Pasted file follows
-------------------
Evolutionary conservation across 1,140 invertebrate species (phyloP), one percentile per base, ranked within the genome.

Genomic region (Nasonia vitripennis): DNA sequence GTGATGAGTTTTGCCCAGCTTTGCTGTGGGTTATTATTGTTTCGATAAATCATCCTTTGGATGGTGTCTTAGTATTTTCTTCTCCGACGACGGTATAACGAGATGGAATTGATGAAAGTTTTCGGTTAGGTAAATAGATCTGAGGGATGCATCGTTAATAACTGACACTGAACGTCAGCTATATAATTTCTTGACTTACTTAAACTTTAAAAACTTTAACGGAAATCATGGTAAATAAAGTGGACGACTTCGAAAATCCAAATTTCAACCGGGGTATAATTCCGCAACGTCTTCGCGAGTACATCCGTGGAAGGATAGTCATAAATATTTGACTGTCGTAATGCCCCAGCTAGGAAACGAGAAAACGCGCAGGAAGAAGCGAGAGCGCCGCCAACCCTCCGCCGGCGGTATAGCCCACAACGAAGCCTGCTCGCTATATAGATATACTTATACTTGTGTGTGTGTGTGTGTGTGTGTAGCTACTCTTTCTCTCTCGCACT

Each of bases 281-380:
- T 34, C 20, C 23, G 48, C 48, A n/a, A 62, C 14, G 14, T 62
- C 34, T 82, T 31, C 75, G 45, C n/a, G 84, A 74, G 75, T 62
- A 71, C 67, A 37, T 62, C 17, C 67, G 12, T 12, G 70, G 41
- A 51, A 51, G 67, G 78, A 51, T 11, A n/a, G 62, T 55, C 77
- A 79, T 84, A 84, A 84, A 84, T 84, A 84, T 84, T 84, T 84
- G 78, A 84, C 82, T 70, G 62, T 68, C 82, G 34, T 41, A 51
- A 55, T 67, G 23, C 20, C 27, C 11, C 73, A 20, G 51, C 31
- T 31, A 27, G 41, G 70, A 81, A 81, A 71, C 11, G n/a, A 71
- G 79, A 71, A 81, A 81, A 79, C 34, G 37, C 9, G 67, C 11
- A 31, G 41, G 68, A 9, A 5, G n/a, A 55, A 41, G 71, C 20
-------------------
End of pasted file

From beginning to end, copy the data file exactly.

Evolutionary conservation across 1,140 invertebrate species (phyloP), one percentile per base, ranked within the genome.

Genomic region (Nasonia vitripennis): DNA sequence GTGATGAGTTTTGCCCAGCTTTGCTGTGGGTTATTATTGTTTCGATAAATCATCCTTTGGATGGTGTCTTAGTATTTTCTTCTCCGACGACGGTATAACGAGATGGAATTGATGAAAGTTTTCGGTTAGGTAAATAGATCTGAGGGATGCATCGTTAATAACTGACACTGAACGTCAGCTATATAATTTCTTGACTTACTTAAACTTTAAAAACTTTAACGGAAATCATGGTAAATAAAGTGGACGACTTCGAAAATCCAAATTTCAACCGGGGTATAATTCCGCAACGTCTTCGCGAGTACATCCGTGGAAGGATAGTCATAAATATTTGACTGTCGTAATGCCCCAGCTAGGAAACGAGAAAACGCGCAGGAAGAAGCGAGAGCGCCGCCAACCCTCCGCCGGCGGTATAGCCCACAACGAAGCCTGCTCGCTATATAGATATACTTATACTTGTGTGTGTGTGTGTGTGTGTGTAGCTACTCTTTCTCTCTCGCACT

Each of bases 281-380:
- T 34, C 20, C 23, G 48, C 48, A n/a, A 62, C 14, G 14, T 62
- C 34, T 82, T 31, C 75, G 45, C n/a, G 84, A 74, G 75, T 62
- A 71, C 67, A 37, T 62, C 17, C 67, G 12, T 12, G 70, G 41
- A 51, A 51, G 67, G 78, A 51, T 11, A n/a, G 62, T 55, C 77
- A 79, T 84, A 84, A 84, A 84, T 84, A 84, T 84, T 84, T 84
- G 78, A 84, C 82, T 70, G 62, T 68, C 82, G 34, T 41, A 51
- A 55, T 67, G 23, C 20, C 27, C 11, C 73, A 20, G 51, C 31
- T 31, A 27, G 41, G 70, A 81, A 81, A 71, C 11, G n/a, A 71
- G 79, A 71, A 81, A 81, A 79, C 34, G 37, C 9, G 67, C 11
- A 31, G 41, G 68, A 9, A 5, G n/a, A 55, A 41, G 71, C 20